Federal Land Management: Challenges to Implementing the Federal Land Transaction Facilitation Act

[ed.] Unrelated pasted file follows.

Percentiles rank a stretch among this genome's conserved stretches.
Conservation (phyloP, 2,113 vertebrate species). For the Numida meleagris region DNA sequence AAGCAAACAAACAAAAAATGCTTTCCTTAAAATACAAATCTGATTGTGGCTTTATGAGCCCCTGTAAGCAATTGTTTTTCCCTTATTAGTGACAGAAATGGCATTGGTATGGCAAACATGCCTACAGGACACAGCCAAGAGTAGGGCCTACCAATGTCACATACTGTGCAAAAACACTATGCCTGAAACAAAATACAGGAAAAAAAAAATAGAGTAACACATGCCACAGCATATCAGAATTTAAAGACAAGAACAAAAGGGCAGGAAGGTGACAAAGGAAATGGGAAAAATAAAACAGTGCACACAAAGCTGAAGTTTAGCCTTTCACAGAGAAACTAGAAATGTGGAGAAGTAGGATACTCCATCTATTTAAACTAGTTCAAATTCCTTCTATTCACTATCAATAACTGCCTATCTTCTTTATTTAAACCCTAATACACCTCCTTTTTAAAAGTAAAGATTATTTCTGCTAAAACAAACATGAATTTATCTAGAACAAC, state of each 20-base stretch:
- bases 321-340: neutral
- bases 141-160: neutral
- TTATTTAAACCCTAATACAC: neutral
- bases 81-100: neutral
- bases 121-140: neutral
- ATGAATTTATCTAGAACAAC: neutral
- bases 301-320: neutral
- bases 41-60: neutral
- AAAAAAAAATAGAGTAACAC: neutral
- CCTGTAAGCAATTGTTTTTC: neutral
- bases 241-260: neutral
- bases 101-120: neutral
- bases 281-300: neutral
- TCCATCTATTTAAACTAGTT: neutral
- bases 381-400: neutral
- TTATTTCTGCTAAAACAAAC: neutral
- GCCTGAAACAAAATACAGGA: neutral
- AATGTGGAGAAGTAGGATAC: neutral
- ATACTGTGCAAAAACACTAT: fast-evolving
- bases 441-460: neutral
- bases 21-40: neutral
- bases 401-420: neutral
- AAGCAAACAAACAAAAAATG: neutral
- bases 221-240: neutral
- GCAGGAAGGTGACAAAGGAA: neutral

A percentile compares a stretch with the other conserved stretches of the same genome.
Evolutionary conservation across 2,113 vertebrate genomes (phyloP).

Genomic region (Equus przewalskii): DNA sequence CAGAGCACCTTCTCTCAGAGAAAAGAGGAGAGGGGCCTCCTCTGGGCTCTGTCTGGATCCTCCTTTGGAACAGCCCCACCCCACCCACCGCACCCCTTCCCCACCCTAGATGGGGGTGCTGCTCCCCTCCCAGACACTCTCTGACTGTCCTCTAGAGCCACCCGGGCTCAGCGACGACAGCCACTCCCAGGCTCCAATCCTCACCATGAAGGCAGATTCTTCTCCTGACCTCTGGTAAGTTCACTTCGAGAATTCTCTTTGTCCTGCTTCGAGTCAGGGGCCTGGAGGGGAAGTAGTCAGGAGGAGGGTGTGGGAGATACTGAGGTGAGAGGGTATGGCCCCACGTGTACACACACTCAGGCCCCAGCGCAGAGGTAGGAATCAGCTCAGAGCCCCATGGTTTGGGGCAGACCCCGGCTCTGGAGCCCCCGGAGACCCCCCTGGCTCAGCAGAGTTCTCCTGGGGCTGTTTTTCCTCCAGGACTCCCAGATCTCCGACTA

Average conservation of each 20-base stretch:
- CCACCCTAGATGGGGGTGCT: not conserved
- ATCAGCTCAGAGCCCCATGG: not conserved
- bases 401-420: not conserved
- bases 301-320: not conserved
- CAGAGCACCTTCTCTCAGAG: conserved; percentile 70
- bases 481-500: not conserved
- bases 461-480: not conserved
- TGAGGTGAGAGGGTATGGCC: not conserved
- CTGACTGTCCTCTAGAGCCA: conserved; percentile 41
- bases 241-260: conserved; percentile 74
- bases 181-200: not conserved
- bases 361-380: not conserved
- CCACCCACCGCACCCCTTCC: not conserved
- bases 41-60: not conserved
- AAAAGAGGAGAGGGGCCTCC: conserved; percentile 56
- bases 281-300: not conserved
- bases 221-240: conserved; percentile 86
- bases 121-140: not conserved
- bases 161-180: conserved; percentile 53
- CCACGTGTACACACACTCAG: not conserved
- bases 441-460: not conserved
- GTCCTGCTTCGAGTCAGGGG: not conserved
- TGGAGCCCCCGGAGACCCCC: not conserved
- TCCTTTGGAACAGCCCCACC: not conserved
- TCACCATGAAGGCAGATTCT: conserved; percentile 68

The U.S. Department of the Interior's Bureau of Land Management (BLM), Fish and Wildlife Service, and National Park Service, and the U.S. Department of Agriculture's Forest Service manage about 628 million acres of public land, mostly in 11 western states and Alaska. Under the Federal Land Transaction Facilitation Act (FLTFA) of 2000, revenue raised from selling BLM lands is available to the agencies, primarily to acquire nonfederal land within the boundaries of land they already own--known as inholdings. These inholdings can create significant land management problems. To acquire land, the agencies can nominate parcels under state-level interagency agreements or the Secretaries can use their discretion to initiate acquisitions. FLTFA expires in July 2010. This testimony discusses GAO's 2008 report: Federal Land Management: Federal Land Transaction Facilitation Act Restrictions and Management Weaknesses Limit Future Sales and Acquisitions (GAO-08-196). Specifically, the testimony discusses (1) FLTFA revenue generated, (2) challenges to future sales, (3) FLTFA expenditures, (4) challenges to future acquisitions, and (5) agencies' implementation of GAO's recommendations. Among other things, GAO examined the act, agency guidance, and FLTFA sale and acquisition data, interviewed agency officials, and obtained some updated information.